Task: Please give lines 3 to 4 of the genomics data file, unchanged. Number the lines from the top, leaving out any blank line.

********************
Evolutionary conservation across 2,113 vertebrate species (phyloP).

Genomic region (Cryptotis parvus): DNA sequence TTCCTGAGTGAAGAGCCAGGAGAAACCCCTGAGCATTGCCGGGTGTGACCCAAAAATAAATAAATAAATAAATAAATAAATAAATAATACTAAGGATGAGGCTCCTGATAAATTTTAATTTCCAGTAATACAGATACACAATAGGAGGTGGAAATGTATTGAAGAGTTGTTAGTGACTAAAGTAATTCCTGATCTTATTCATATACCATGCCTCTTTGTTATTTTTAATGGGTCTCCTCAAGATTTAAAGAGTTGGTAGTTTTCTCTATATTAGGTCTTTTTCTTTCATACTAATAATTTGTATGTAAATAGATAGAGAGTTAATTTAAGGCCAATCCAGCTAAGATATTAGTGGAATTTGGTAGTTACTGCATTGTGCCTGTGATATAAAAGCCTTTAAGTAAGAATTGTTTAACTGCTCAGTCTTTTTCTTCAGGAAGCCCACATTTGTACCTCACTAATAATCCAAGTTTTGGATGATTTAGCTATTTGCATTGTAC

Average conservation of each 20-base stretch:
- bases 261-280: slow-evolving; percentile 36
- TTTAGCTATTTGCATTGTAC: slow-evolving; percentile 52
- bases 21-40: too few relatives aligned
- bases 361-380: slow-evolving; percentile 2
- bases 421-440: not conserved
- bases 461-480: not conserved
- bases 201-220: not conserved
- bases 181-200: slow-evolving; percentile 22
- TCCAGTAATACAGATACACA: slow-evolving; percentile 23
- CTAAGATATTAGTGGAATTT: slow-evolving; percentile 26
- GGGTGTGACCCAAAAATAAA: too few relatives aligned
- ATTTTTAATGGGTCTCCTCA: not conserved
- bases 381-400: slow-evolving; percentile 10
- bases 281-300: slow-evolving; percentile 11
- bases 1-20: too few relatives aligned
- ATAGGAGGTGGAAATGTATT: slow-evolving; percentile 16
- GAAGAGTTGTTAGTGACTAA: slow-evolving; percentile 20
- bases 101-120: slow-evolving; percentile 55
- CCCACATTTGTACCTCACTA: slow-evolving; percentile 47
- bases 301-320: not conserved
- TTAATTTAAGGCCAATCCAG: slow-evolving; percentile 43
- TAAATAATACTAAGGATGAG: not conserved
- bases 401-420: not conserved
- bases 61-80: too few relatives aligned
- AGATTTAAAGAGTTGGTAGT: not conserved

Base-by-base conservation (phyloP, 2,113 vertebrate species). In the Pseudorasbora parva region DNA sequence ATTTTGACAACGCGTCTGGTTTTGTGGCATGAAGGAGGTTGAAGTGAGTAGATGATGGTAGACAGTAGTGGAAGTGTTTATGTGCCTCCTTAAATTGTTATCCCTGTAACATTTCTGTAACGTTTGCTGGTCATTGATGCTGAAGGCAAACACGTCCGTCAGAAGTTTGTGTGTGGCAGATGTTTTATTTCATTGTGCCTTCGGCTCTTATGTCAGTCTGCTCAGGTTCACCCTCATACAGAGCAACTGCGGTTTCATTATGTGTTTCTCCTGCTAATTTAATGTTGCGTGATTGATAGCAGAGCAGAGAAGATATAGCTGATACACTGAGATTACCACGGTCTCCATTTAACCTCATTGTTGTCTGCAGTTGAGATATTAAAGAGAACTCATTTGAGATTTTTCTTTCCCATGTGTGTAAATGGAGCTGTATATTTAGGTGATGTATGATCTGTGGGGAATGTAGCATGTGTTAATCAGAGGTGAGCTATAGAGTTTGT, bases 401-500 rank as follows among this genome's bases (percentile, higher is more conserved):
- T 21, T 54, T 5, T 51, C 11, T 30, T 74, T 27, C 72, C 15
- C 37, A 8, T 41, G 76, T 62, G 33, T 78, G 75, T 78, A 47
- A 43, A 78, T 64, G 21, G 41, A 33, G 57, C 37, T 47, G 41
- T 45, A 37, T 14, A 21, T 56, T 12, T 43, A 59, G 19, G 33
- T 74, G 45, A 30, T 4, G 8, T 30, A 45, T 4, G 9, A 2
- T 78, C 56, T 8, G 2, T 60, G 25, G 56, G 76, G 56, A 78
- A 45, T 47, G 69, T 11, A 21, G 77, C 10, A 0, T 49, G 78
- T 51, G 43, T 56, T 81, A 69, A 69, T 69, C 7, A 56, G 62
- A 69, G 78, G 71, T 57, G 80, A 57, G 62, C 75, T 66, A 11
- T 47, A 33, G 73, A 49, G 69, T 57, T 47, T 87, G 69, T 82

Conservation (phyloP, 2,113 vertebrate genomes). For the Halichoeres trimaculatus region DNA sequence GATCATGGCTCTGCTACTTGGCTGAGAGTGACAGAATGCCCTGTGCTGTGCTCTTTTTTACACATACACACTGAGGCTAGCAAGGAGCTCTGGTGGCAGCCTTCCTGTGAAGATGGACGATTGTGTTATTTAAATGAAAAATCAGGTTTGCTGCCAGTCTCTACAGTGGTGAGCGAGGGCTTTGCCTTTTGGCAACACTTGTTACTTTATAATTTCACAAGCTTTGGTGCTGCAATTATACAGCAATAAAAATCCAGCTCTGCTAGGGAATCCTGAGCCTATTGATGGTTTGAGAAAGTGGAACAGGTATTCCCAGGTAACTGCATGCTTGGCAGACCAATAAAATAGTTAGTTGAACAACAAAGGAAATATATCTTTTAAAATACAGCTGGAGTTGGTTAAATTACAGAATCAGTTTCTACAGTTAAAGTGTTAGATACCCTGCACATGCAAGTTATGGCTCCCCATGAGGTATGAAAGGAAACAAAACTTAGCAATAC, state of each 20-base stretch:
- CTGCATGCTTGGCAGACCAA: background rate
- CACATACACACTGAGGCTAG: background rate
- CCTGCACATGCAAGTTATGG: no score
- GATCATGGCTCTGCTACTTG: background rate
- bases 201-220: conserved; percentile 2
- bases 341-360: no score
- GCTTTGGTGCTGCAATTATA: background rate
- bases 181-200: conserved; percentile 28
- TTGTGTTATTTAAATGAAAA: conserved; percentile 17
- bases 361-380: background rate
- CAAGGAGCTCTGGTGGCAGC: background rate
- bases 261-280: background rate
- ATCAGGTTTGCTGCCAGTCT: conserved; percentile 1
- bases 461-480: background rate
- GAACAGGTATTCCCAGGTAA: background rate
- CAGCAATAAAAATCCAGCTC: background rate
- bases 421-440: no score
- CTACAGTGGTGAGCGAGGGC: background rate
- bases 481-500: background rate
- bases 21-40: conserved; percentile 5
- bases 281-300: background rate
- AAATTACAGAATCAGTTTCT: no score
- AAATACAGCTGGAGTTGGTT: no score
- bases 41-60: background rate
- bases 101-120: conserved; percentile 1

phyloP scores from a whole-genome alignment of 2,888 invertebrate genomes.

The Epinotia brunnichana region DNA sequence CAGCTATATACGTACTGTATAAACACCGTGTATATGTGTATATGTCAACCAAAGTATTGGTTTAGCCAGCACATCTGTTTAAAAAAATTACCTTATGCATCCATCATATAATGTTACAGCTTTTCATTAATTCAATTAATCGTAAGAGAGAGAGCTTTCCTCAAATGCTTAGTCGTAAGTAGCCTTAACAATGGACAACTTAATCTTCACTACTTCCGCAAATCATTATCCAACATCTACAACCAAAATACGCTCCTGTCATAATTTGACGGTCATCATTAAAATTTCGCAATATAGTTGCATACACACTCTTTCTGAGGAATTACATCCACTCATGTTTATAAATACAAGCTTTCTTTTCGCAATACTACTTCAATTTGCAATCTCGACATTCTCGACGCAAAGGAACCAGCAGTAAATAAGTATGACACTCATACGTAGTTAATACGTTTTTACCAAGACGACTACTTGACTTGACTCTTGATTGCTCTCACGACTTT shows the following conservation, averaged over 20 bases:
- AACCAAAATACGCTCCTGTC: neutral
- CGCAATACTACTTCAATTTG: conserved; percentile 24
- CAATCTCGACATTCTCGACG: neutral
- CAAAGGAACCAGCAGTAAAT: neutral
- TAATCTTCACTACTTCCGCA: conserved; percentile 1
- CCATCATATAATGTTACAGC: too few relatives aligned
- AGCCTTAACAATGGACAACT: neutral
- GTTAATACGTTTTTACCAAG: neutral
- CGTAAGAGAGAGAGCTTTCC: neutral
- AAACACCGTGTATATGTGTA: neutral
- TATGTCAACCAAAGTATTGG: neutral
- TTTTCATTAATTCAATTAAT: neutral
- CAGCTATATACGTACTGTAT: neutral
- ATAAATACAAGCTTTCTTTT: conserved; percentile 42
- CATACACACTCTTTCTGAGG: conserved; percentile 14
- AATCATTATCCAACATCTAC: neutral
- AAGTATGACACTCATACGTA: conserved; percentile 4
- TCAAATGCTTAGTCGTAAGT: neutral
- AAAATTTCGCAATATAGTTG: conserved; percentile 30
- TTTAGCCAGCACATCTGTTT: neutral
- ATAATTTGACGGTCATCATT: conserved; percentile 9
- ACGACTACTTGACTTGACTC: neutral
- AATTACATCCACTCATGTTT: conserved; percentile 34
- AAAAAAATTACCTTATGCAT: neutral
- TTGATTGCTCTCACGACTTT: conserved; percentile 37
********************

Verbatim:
Average conservation of each 20-base stretch:
- bases 261-280: slow-evolving; percentile 36